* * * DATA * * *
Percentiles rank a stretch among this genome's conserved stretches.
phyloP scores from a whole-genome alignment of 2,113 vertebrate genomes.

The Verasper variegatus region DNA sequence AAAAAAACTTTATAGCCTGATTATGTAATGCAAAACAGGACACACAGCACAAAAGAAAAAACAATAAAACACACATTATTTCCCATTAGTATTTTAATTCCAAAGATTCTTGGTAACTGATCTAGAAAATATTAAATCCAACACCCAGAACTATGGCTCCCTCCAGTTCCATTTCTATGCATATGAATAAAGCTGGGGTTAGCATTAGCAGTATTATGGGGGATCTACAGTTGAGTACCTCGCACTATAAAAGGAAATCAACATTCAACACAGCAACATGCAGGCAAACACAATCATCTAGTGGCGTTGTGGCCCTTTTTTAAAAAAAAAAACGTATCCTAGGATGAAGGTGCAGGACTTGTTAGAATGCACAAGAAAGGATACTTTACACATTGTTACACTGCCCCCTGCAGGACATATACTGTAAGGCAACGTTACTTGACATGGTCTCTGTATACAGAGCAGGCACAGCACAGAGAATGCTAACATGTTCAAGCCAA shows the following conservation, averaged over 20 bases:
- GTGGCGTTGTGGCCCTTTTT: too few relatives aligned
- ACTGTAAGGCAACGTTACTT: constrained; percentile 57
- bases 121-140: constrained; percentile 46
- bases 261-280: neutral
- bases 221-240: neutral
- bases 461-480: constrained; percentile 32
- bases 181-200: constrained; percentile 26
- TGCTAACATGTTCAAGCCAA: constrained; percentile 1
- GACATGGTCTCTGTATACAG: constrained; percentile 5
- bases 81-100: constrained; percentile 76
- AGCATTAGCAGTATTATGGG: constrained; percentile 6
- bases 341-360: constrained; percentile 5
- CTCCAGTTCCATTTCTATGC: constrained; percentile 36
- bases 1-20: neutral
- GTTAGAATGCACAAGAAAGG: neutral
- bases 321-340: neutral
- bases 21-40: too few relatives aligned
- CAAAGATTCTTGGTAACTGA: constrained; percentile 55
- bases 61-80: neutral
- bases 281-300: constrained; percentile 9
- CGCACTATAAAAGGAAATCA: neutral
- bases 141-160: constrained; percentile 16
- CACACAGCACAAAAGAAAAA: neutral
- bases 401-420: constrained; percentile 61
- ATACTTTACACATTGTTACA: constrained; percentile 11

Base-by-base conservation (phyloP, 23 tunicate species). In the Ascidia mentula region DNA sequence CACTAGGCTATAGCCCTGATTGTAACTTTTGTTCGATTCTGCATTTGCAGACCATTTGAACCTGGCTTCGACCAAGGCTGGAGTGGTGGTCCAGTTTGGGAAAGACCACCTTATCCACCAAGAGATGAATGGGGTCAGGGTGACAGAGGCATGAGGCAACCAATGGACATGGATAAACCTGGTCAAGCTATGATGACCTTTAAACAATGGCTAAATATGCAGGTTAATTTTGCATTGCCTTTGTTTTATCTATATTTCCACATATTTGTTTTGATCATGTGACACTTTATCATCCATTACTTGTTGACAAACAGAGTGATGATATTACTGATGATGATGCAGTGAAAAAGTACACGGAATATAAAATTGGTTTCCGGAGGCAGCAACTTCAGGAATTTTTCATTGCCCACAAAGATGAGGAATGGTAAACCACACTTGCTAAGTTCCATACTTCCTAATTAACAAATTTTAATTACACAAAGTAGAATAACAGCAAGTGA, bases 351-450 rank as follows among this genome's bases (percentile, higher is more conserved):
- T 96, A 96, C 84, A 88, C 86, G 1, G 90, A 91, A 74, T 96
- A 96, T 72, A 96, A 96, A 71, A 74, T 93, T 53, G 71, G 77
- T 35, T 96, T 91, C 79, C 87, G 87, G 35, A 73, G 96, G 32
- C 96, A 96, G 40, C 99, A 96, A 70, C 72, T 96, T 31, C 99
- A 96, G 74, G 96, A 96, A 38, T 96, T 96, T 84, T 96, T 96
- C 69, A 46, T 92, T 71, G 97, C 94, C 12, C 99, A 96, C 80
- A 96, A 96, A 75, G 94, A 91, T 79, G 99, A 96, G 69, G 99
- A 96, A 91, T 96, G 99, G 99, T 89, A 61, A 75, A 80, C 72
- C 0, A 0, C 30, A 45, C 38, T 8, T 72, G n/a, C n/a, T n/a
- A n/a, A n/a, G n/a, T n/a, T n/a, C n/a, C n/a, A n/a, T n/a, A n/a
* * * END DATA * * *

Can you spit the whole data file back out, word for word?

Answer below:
Percentiles rank a stretch among this genome's conserved stretches.
phyloP scores from a whole-genome alignment of 2,113 vertebrate genomes.

The Verasper variegatus region DNA sequence AAAAAAACTTTATAGCCTGATTATGTAATGCAAAACAGGACACACAGCACAAAAGAAAAAACAATAAAACACACATTATTTCCCATTAGTATTTTAATTCCAAAGATTCTTGGTAACTGATCTAGAAAATATTAAATCCAACACCCAGAACTATGGCTCCCTCCAGTTCCATTTCTATGCATATGAATAAAGCTGGGGTTAGCATTAGCAGTATTATGGGGGATCTACAGTTGAGTACCTCGCACTATAAAAGGAAATCAACATTCAACACAGCAACATGCAGGCAAACACAATCATCTAGTGGCGTTGTGGCCCTTTTTTAAAAAAAAAAACGTATCCTAGGATGAAGGTGCAGGACTTGTTAGAATGCACAAGAAAGGATACTTTACACATTGTTACACTGCCCCCTGCAGGACATATACTGTAAGGCAACGTTACTTGACATGGTCTCTGTATACAGAGCAGGCACAGCACAGAGAATGCTAACATGTTCAAGCCAA shows the following conservation, averaged over 20 bases:
- GTGGCGTTGTGGCCCTTTTT: too few relatives aligned
- ACTGTAAGGCAACGTTACTT: constrained; percentile 57
- bases 121-140: constrained; percentile 46
- bases 261-280: neutral
- bases 221-240: neutral
- bases 461-480: constrained; percentile 32
- bases 181-200: constrained; percentile 26
- TGCTAACATGTTCAAGCCAA: constrained; percentile 1
- GACATGGTCTCTGTATACAG: constrained; percentile 5
- bases 81-100: constrained; percentile 76
- AGCATTAGCAGTATTATGGG: constrained; percentile 6
- bases 341-360: constrained; percentile 5
- CTCCAGTTCCATTTCTATGC: constrained; percentile 36
- bases 1-20: neutral
- GTTAGAATGCACAAGAAAGG: neutral
- bases 321-340: neutral
- bases 21-40: too few relatives aligned
- CAAAGATTCTTGGTAACTGA: constrained; percentile 55
- bases 61-80: neutral
- bases 281-300: constrained; percentile 9
- CGCACTATAAAAGGAAATCA: neutral
- bases 141-160: constrained; percentile 16
- CACACAGCACAAAAGAAAAA: neutral
- bases 401-420: constrained; percentile 61
- ATACTTTACACATTGTTACA: constrained; percentile 11

Base-by-base conservation (phyloP, 23 tunicate species). In the Ascidia mentula region DNA sequence CACTAGGCTATAGCCCTGATTGTAACTTTTGTTCGATTCTGCATTTGCAGACCATTTGAACCTGGCTTCGACCAAGGCTGGAGTGGTGGTCCAGTTTGGGAAAGACCACCTTATCCACCAAGAGATGAATGGGGTCAGGGTGACAGAGGCATGAGGCAACCAATGGACATGGATAAACCTGGTCAAGCTATGATGACCTTTAAACAATGGCTAAATATGCAGGTTAATTTTGCATTGCCTTTGTTTTATCTATATTTCCACATATTTGTTTTGATCATGTGACACTTTATCATCCATTACTTGTTGACAAACAGAGTGATGATATTACTGATGATGATGCAGTGAAAAAGTACACGGAATATAAAATTGGTTTCCGGAGGCAGCAACTTCAGGAATTTTTCATTGCCCACAAAGATGAGGAATGGTAAACCACACTTGCTAAGTTCCATACTTCCTAATTAACAAATTTTAATTACACAAAGTAGAATAACAGCAAGTGA, bases 351-450 rank as follows among this genome's bases (percentile, higher is more conserved):
- T 96, A 96, C 84, A 88, C 86, G 1, G 90, A 91, A 74, T 96
- A 96, T 72, A 96, A 96, A 71, A 74, T 93, T 53, G 71, G 77
- T 35, T 96, T 91, C 79, C 87, G 87, G 35, A 73, G 96, G 32
- C 96, A 96, G 40, C 99, A 96, A 70, C 72, T 96, T 31, C 99
- A 96, G 74, G 96, A 96, A 38, T 96, T 96, T 84, T 96, T 96
- C 69, A 46, T 92, T 71, G 97, C 94, C 12, C 99, A 96, C 80
- A 96, A 96, A 75, G 94, A 91, T 79, G 99, A 96, G 69, G 99
- A 96, A 91, T 96, G 99, G 99, T 89, A 61, A 75, A 80, C 72
- C 0, A 0, C 30, A 45, C 38, T 8, T 72, G n/a, C n/a, T n/a
- A n/a, A n/a, G n/a, T n/a, T n/a, C n/a, C n/a, A n/a, T n/a, A n/a